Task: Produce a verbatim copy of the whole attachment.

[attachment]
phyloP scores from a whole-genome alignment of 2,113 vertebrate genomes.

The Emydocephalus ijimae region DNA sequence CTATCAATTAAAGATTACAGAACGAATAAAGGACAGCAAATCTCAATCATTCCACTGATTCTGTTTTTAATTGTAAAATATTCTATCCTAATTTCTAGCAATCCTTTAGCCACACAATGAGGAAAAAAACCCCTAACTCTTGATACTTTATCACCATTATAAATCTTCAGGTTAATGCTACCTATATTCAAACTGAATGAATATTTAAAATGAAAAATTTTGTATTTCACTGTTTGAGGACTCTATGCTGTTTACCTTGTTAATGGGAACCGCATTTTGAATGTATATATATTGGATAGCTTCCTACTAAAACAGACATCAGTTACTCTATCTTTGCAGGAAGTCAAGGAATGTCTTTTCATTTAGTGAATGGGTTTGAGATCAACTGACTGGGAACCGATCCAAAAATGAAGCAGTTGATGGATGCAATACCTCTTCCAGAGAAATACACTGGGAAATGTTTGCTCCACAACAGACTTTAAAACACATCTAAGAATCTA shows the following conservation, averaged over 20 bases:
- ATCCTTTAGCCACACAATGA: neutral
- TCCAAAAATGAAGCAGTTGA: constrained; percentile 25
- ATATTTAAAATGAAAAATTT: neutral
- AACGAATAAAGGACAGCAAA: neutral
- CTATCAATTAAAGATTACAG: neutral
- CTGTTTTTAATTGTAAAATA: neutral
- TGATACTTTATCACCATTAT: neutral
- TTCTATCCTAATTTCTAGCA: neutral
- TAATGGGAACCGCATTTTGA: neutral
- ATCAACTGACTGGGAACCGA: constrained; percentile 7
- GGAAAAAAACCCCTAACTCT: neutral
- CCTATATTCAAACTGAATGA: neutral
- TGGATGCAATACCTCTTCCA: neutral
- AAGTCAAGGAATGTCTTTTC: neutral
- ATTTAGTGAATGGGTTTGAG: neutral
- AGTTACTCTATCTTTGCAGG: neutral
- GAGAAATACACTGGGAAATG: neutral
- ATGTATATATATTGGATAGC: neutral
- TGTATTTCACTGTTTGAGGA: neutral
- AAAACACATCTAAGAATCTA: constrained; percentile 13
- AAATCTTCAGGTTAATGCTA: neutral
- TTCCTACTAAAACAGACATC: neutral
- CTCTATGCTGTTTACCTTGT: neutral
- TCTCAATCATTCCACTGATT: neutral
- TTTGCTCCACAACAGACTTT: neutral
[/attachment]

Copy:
phyloP scores from a whole-genome alignment of 2,113 vertebrate genomes.

The Emydocephalus ijimae region DNA sequence CTATCAATTAAAGATTACAGAACGAATAAAGGACAGCAAATCTCAATCATTCCACTGATTCTGTTTTTAATTGTAAAATATTCTATCCTAATTTCTAGCAATCCTTTAGCCACACAATGAGGAAAAAAACCCCTAACTCTTGATACTTTATCACCATTATAAATCTTCAGGTTAATGCTACCTATATTCAAACTGAATGAATATTTAAAATGAAAAATTTTGTATTTCACTGTTTGAGGACTCTATGCTGTTTACCTTGTTAATGGGAACCGCATTTTGAATGTATATATATTGGATAGCTTCCTACTAAAACAGACATCAGTTACTCTATCTTTGCAGGAAGTCAAGGAATGTCTTTTCATTTAGTGAATGGGTTTGAGATCAACTGACTGGGAACCGATCCAAAAATGAAGCAGTTGATGGATGCAATACCTCTTCCAGAGAAATACACTGGGAAATGTTTGCTCCACAACAGACTTTAAAACACATCTAAGAATCTA shows the following conservation, averaged over 20 bases:
- ATCCTTTAGCCACACAATGA: neutral
- TCCAAAAATGAAGCAGTTGA: constrained; percentile 25
- ATATTTAAAATGAAAAATTT: neutral
- AACGAATAAAGGACAGCAAA: neutral
- CTATCAATTAAAGATTACAG: neutral
- CTGTTTTTAATTGTAAAATA: neutral
- TGATACTTTATCACCATTAT: neutral
- TTCTATCCTAATTTCTAGCA: neutral
- TAATGGGAACCGCATTTTGA: neutral
- ATCAACTGACTGGGAACCGA: constrained; percentile 7
- GGAAAAAAACCCCTAACTCT: neutral
- CCTATATTCAAACTGAATGA: neutral
- TGGATGCAATACCTCTTCCA: neutral
- AAGTCAAGGAATGTCTTTTC: neutral
- ATTTAGTGAATGGGTTTGAG: neutral
- AGTTACTCTATCTTTGCAGG: neutral
- GAGAAATACACTGGGAAATG: neutral
- ATGTATATATATTGGATAGC: neutral
- TGTATTTCACTGTTTGAGGA: neutral
- AAAACACATCTAAGAATCTA: constrained; percentile 13
- AAATCTTCAGGTTAATGCTA: neutral
- TTCCTACTAAAACAGACATC: neutral
- CTCTATGCTGTTTACCTTGT: neutral
- TCTCAATCATTCCACTGATT: neutral
- TTTGCTCCACAACAGACTTT: neutral